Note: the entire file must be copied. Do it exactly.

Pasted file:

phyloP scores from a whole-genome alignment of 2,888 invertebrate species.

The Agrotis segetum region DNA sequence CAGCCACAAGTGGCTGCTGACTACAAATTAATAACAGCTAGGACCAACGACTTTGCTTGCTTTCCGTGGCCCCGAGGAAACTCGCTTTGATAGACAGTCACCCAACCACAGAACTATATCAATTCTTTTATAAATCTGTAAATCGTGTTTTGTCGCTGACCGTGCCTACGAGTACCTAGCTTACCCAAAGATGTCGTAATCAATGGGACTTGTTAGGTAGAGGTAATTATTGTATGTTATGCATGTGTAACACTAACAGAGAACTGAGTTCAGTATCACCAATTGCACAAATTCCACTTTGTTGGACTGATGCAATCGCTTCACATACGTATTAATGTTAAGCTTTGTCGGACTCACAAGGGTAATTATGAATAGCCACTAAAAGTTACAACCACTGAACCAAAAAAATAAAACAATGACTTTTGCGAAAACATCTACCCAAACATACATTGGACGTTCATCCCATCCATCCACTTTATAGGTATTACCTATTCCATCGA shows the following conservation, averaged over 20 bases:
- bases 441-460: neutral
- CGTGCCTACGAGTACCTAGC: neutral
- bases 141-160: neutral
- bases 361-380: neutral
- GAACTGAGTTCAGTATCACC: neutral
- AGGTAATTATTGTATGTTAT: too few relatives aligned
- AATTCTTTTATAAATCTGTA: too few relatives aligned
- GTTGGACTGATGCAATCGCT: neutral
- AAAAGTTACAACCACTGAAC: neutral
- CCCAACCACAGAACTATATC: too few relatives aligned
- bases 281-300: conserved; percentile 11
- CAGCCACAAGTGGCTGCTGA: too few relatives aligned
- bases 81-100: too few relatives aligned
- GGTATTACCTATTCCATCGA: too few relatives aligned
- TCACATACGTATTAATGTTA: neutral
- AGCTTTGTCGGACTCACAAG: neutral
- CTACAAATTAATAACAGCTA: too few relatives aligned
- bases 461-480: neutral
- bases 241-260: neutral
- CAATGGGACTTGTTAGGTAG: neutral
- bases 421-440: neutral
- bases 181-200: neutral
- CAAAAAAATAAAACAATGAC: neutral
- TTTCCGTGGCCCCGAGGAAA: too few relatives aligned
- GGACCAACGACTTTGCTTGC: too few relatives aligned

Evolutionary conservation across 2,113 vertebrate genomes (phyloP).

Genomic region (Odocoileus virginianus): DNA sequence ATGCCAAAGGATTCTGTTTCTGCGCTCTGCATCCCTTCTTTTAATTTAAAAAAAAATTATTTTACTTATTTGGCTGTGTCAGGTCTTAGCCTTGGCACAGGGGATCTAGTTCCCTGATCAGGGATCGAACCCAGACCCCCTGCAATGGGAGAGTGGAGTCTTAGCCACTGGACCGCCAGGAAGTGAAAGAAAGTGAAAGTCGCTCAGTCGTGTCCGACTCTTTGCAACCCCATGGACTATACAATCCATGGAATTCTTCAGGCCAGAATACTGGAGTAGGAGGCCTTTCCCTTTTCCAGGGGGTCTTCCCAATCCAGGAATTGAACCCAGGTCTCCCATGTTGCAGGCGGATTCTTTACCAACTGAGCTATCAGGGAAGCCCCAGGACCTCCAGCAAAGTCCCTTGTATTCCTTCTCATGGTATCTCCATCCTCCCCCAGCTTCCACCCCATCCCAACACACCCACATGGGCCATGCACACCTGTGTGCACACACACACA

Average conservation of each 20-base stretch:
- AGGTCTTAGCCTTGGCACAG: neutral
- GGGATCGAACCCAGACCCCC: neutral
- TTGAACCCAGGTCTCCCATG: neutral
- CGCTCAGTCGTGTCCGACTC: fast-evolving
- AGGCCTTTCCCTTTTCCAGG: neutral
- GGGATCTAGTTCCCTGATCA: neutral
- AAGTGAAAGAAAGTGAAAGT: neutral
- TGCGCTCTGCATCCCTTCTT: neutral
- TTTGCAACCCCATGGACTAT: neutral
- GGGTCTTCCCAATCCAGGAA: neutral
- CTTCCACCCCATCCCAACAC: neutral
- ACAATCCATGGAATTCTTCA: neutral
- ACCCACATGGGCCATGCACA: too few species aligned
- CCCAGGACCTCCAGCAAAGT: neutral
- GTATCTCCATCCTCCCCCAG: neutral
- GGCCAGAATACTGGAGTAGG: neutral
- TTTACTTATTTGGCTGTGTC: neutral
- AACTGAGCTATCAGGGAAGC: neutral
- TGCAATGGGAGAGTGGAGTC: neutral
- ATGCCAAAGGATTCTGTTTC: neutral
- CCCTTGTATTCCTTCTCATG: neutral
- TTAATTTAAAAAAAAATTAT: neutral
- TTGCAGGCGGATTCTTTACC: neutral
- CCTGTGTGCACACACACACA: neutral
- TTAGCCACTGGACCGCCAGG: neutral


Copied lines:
phyloP scores from a whole-genome alignment of 2,888 invertebrate species.

The Agrotis segetum region DNA sequence CAGCCACAAGTGGCTGCTGACTACAAATTAATAACAGCTAGGACCAACGACTTTGCTTGCTTTCCGTGGCCCCGAGGAAACTCGCTTTGATAGACAGTCACCCAACCACAGAACTATATCAATTCTTTTATAAATCTGTAAATCGTGTTTTGTCGCTGACCGTGCCTACGAGTACCTAGCTTACCCAAAGATGTCGTAATCAATGGGACTTGTTAGGTAGAGGTAATTATTGTATGTTATGCATGTGTAACACTAACAGAGAACTGAGTTCAGTATCACCAATTGCACAAATTCCACTTTGTTGGACTGATGCAATCGCTTCACATACGTATTAATGTTAAGCTTTGTCGGACTCACAAGGGTAATTATGAATAGCCACTAAAAGTTACAACCACTGAACCAAAAAAATAAAACAATGACTTTTGCGAAAACATCTACCCAAACATACATTGGACGTTCATCCCATCCATCCACTTTATAGGTATTACCTATTCCATCGA shows the following conservation, averaged over 20 bases:
- bases 441-460: neutral
- CGTGCCTACGAGTACCTAGC: neutral
- bases 141-160: neutral
- bases 361-380: neutral
- GAACTGAGTTCAGTATCACC: neutral
- AGGTAATTATTGTATGTTAT: too few relatives aligned
- AATTCTTTTATAAATCTGTA: too few relatives aligned
- GTTGGACTGATGCAATCGCT: neutral
- AAAAGTTACAACCACTGAAC: neutral
- CCCAACCACAGAACTATATC: too few relatives aligned
- bases 281-300: conserved; percentile 11
- CAGCCACAAGTGGCTGCTGA: too few relatives aligned
- bases 81-100: too few relatives aligned
- GGTATTACCTATTCCATCGA: too few relatives aligned
- TCACATACGTATTAATGTTA: neutral
- AGCTTTGTCGGACTCACAAG: neutral
- CTACAAATTAATAACAGCTA: too few relatives aligned
- bases 461-480: neutral
- bases 241-260: neutral
- CAATGGGACTTGTTAGGTAG: neutral
- bases 421-440: neutral
- bases 181-200: neutral
- CAAAAAAATAAAACAATGAC: neutral
- TTTCCGTGGCCCCGAGGAAA: too few relatives aligned
- GGACCAACGACTTTGCTTGC: too few relatives aligned

Evolutionary conservation across 2,113 vertebrate genomes (phyloP).

Genomic region (Odocoileus virginianus): DNA sequence ATGCCAAAGGATTCTGTTTCTGCGCTCTGCATCCCTTCTTTTAATTTAAAAAAAAATTATTTTACTTATTTGGCTGTGTCAGGTCTTAGCCTTGGCACAGGGGATCTAGTTCCCTGATCAGGGATCGAACCCAGACCCCCTGCAATGGGAGAGTGGAGTCTTAGCCACTGGACCGCCAGGAAGTGAAAGAAAGTGAAAGTCGCTCAGTCGTGTCCGACTCTTTGCAACCCCATGGACTATACAATCCATGGAATTCTTCAGGCCAGAATACTGGAGTAGGAGGCCTTTCCCTTTTCCAGGGGGTCTTCCCAATCCAGGAATTGAACCCAGGTCTCCCATGTTGCAGGCGGATTCTTTACCAACTGAGCTATCAGGGAAGCCCCAGGACCTCCAGCAAAGTCCCTTGTATTCCTTCTCATGGTATCTCCATCCTCCCCCAGCTTCCACCCCATCCCAACACACCCACATGGGCCATGCACACCTGTGTGCACACACACACA

Average conservation of each 20-base stretch:
- AGGTCTTAGCCTTGGCACAG: neutral
- GGGATCGAACCCAGACCCCC: neutral
- TTGAACCCAGGTCTCCCATG: neutral
- CGCTCAGTCGTGTCCGACTC: fast-evolving
- AGGCCTTTCCCTTTTCCAGG: neutral
- GGGATCTAGTTCCCTGATCA: neutral
- AAGTGAAAGAAAGTGAAAGT: neutral
- TGCGCTCTGCATCCCTTCTT: neutral
- TTTGCAACCCCATGGACTAT: neutral
- GGGTCTTCCCAATCCAGGAA: neutral
- CTTCCACCCCATCCCAACAC: neutral
- ACAATCCATGGAATTCTTCA: neutral
- ACCCACATGGGCCATGCACA: too few species aligned
- CCCAGGACCTCCAGCAAAGT: neutral
- GTATCTCCATCCTCCCCCAG: neutral
- GGCCAGAATACTGGAGTAGG: neutral
- TTTACTTATTTGGCTGTGTC: neutral
- AACTGAGCTATCAGGGAAGC: neutral
- TGCAATGGGAGAGTGGAGTC: neutral
- ATGCCAAAGGATTCTGTTTC: neutral
- CCCTTGTATTCCTTCTCATG: neutral
- TTAATTTAAAAAAAAATTAT: neutral
- TTGCAGGCGGATTCTTTACC: neutral
- CCTGTGTGCACACACACACA: neutral
- TTAGCCACTGGACCGCCAGG: neutral